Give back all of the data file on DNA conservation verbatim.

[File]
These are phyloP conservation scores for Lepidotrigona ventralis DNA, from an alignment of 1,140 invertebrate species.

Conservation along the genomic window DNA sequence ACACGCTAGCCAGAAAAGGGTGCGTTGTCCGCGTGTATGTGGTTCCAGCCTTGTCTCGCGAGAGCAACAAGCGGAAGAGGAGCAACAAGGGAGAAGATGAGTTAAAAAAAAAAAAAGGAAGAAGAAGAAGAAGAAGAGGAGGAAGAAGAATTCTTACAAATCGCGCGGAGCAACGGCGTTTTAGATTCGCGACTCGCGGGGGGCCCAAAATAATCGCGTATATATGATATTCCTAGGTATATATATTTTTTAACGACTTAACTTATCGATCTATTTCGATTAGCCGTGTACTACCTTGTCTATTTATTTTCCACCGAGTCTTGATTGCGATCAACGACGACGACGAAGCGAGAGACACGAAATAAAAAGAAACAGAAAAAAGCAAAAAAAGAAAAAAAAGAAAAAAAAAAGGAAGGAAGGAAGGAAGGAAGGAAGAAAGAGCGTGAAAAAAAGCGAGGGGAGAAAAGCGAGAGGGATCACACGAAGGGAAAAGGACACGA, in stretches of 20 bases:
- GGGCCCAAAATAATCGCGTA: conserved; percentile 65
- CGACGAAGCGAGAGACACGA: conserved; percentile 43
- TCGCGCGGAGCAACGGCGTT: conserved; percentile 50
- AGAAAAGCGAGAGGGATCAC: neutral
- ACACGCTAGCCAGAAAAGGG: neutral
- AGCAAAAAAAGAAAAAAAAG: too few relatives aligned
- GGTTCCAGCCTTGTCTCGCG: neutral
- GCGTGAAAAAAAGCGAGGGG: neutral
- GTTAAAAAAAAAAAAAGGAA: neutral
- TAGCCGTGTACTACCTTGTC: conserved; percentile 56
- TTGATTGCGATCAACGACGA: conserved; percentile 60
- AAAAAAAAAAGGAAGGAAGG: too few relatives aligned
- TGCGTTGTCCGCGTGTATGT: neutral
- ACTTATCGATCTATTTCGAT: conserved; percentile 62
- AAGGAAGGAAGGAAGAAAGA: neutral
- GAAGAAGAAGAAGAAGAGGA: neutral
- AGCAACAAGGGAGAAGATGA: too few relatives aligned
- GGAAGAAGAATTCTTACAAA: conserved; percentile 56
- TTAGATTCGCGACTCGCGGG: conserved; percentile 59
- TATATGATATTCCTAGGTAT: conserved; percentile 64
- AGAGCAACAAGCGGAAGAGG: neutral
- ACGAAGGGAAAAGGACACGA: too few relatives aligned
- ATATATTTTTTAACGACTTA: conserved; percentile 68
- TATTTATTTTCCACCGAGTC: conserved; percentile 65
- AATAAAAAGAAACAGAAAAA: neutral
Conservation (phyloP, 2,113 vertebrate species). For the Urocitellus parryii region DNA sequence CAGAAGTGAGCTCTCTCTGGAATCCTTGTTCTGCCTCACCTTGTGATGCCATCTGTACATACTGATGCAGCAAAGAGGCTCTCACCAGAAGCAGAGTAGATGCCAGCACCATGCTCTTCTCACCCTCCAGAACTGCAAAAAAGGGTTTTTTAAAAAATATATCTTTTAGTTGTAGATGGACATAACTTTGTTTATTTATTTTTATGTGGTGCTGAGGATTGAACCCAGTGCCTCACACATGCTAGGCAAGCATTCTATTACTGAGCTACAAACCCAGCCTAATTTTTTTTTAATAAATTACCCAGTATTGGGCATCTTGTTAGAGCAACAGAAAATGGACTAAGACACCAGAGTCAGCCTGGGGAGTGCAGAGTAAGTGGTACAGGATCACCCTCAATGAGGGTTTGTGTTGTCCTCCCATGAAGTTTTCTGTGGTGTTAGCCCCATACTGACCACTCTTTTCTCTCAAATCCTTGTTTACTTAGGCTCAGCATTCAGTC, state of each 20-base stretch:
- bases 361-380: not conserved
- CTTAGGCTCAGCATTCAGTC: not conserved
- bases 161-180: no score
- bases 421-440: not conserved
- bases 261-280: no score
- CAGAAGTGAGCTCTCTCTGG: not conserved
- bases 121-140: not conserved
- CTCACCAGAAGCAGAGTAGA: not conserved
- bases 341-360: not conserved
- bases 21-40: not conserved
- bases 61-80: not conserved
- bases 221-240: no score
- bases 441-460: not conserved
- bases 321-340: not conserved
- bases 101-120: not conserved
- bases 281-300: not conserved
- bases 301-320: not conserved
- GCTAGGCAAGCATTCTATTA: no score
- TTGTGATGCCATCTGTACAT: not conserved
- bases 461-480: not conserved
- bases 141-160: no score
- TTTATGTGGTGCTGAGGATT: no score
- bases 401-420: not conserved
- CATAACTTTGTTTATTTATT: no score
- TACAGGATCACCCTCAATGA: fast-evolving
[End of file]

These are phyloP conservation scores for Lepidotrigona ventralis DNA, from an alignment of 1,140 invertebrate species.

Conservation along the genomic window DNA sequence ACACGCTAGCCAGAAAAGGGTGCGTTGTCCGCGTGTATGTGGTTCCAGCCTTGTCTCGCGAGAGCAACAAGCGGAAGAGGAGCAACAAGGGAGAAGATGAGTTAAAAAAAAAAAAAGGAAGAAGAAGAAGAAGAAGAGGAGGAAGAAGAATTCTTACAAATCGCGCGGAGCAACGGCGTTTTAGATTCGCGACTCGCGGGGGGCCCAAAATAATCGCGTATATATGATATTCCTAGGTATATATATTTTTTAACGACTTAACTTATCGATCTATTTCGATTAGCCGTGTACTACCTTGTCTATTTATTTTCCACCGAGTCTTGATTGCGATCAACGACGACGACGAAGCGAGAGACACGAAATAAAAAGAAACAGAAAAAAGCAAAAAAAGAAAAAAAAGAAAAAAAAAAGGAAGGAAGGAAGGAAGGAAGGAAGAAAGAGCGTGAAAAAAAGCGAGGGGAGAAAAGCGAGAGGGATCACACGAAGGGAAAAGGACACGA, in stretches of 20 bases:
- GGGCCCAAAATAATCGCGTA: conserved; percentile 65
- CGACGAAGCGAGAGACACGA: conserved; percentile 43
- TCGCGCGGAGCAACGGCGTT: conserved; percentile 50
- AGAAAAGCGAGAGGGATCAC: neutral
- ACACGCTAGCCAGAAAAGGG: neutral
- AGCAAAAAAAGAAAAAAAAG: too few relatives aligned
- GGTTCCAGCCTTGTCTCGCG: neutral
- GCGTGAAAAAAAGCGAGGGG: neutral
- GTTAAAAAAAAAAAAAGGAA: neutral
- TAGCCGTGTACTACCTTGTC: conserved; percentile 56
- TTGATTGCGATCAACGACGA: conserved; percentile 60
- AAAAAAAAAAGGAAGGAAGG: too few relatives aligned
- TGCGTTGTCCGCGTGTATGT: neutral
- ACTTATCGATCTATTTCGAT: conserved; percentile 62
- AAGGAAGGAAGGAAGAAAGA: neutral
- GAAGAAGAAGAAGAAGAGGA: neutral
- AGCAACAAGGGAGAAGATGA: too few relatives aligned
- GGAAGAAGAATTCTTACAAA: conserved; percentile 56
- TTAGATTCGCGACTCGCGGG: conserved; percentile 59
- TATATGATATTCCTAGGTAT: conserved; percentile 64
- AGAGCAACAAGCGGAAGAGG: neutral
- ACGAAGGGAAAAGGACACGA: too few relatives aligned
- ATATATTTTTTAACGACTTA: conserved; percentile 68
- TATTTATTTTCCACCGAGTC: conserved; percentile 65
- AATAAAAAGAAACAGAAAAA: neutral
Conservation (phyloP, 2,113 vertebrate species). For the Urocitellus parryii region DNA sequence CAGAAGTGAGCTCTCTCTGGAATCCTTGTTCTGCCTCACCTTGTGATGCCATCTGTACATACTGATGCAGCAAAGAGGCTCTCACCAGAAGCAGAGTAGATGCCAGCACCATGCTCTTCTCACCCTCCAGAACTGCAAAAAAGGGTTTTTTAAAAAATATATCTTTTAGTTGTAGATGGACATAACTTTGTTTATTTATTTTTATGTGGTGCTGAGGATTGAACCCAGTGCCTCACACATGCTAGGCAAGCATTCTATTACTGAGCTACAAACCCAGCCTAATTTTTTTTTAATAAATTACCCAGTATTGGGCATCTTGTTAGAGCAACAGAAAATGGACTAAGACACCAGAGTCAGCCTGGGGAGTGCAGAGTAAGTGGTACAGGATCACCCTCAATGAGGGTTTGTGTTGTCCTCCCATGAAGTTTTCTGTGGTGTTAGCCCCATACTGACCACTCTTTTCTCTCAAATCCTTGTTTACTTAGGCTCAGCATTCAGTC, state of each 20-base stretch:
- bases 361-380: not conserved
- CTTAGGCTCAGCATTCAGTC: not conserved
- bases 161-180: no score
- bases 421-440: not conserved
- bases 261-280: no score
- CAGAAGTGAGCTCTCTCTGG: not conserved
- bases 121-140: not conserved
- CTCACCAGAAGCAGAGTAGA: not conserved
- bases 341-360: not conserved
- bases 21-40: not conserved
- bases 61-80: not conserved
- bases 221-240: no score
- bases 441-460: not conserved
- bases 321-340: not conserved
- bases 101-120: not conserved
- bases 281-300: not conserved
- bases 301-320: not conserved
- GCTAGGCAAGCATTCTATTA: no score
- TTGTGATGCCATCTGTACAT: not conserved
- bases 461-480: not conserved
- bases 141-160: no score
- TTTATGTGGTGCTGAGGATT: no score
- bases 401-420: not conserved
- CATAACTTTGTTTATTTATT: no score
- TACAGGATCACCCTCAATGA: fast-evolving